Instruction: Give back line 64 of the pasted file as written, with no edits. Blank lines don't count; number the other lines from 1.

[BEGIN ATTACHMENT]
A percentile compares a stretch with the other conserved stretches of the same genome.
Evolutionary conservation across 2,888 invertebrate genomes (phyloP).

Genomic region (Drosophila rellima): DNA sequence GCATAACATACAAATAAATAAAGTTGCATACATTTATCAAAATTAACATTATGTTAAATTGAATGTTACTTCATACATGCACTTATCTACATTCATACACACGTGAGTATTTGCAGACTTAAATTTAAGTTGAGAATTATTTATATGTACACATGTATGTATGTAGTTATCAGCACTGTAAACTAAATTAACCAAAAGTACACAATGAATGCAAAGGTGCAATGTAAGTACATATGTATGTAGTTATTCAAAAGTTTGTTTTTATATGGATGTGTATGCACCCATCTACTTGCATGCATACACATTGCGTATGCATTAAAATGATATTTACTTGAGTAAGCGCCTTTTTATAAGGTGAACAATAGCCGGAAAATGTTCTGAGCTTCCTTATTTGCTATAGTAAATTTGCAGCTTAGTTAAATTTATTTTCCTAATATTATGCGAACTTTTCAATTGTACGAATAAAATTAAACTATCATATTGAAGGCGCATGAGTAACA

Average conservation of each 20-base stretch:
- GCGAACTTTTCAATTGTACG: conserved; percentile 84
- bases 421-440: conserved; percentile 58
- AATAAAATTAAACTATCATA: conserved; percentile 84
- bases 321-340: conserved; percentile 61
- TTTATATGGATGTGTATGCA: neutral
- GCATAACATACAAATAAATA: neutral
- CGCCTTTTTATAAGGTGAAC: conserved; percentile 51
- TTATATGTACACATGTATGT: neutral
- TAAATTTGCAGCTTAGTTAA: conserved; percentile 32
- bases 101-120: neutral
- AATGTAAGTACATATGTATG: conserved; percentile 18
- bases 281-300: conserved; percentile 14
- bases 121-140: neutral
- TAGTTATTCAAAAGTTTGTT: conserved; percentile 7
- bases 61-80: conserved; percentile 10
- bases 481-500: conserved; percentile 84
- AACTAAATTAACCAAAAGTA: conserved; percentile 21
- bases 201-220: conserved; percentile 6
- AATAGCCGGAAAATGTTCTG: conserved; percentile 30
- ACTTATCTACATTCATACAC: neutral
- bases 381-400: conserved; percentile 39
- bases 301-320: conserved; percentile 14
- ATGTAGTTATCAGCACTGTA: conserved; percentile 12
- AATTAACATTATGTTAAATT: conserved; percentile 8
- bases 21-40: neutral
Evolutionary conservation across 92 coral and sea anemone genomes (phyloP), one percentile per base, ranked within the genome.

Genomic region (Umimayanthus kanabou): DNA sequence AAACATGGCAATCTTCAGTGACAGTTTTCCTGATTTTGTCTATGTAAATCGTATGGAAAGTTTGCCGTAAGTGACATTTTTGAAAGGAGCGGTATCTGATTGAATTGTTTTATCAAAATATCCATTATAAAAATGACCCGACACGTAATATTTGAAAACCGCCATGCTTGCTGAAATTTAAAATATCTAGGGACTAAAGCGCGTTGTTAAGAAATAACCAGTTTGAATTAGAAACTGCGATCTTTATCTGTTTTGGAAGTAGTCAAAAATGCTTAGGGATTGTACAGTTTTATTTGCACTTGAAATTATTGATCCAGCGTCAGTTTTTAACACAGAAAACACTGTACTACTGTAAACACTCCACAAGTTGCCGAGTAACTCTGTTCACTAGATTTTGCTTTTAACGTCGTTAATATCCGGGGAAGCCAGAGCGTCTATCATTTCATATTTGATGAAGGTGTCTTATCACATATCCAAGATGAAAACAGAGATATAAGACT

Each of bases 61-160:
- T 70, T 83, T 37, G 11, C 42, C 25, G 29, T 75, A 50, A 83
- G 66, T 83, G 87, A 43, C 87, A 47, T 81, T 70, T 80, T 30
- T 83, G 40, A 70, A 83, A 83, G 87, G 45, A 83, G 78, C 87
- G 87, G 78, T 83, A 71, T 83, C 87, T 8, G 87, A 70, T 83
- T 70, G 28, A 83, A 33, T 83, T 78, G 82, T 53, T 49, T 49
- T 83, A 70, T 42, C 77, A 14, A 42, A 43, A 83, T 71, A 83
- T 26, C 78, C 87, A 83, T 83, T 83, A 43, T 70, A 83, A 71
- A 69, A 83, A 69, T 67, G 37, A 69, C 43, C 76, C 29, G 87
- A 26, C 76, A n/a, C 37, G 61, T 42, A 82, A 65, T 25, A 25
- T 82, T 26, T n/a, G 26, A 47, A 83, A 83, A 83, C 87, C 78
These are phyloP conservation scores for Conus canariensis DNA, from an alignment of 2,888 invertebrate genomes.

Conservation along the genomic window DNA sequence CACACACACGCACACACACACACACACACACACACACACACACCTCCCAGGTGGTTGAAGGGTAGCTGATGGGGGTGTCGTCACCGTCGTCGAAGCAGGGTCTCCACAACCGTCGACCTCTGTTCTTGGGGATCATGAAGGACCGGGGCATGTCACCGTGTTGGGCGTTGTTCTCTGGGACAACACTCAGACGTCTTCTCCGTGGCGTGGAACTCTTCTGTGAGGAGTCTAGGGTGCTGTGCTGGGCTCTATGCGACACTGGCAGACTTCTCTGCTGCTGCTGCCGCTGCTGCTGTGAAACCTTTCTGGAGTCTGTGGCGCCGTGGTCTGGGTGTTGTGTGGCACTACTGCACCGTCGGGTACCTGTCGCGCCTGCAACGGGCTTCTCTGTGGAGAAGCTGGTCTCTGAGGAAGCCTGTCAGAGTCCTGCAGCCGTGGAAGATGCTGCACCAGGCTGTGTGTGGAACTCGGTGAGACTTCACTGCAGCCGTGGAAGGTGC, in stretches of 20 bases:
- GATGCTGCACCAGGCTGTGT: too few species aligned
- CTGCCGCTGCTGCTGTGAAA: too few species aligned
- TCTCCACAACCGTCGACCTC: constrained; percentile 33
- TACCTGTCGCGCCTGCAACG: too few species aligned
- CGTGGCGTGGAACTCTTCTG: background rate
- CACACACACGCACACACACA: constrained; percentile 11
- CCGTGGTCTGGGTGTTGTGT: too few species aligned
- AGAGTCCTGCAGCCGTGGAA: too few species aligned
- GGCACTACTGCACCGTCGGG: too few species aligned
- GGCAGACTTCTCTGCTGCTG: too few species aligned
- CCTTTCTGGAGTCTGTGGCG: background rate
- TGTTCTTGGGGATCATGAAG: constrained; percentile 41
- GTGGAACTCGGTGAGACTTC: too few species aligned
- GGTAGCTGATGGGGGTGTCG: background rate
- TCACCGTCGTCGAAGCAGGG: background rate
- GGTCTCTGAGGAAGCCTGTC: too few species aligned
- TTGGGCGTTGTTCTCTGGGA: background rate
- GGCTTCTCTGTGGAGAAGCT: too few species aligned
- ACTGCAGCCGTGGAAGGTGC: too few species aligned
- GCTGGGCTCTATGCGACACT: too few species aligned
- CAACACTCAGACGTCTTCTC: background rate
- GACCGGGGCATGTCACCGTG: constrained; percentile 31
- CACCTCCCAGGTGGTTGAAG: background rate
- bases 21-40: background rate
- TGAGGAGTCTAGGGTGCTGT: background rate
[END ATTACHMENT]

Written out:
- GCTGGGCTCTATGCGACACT: too few species aligned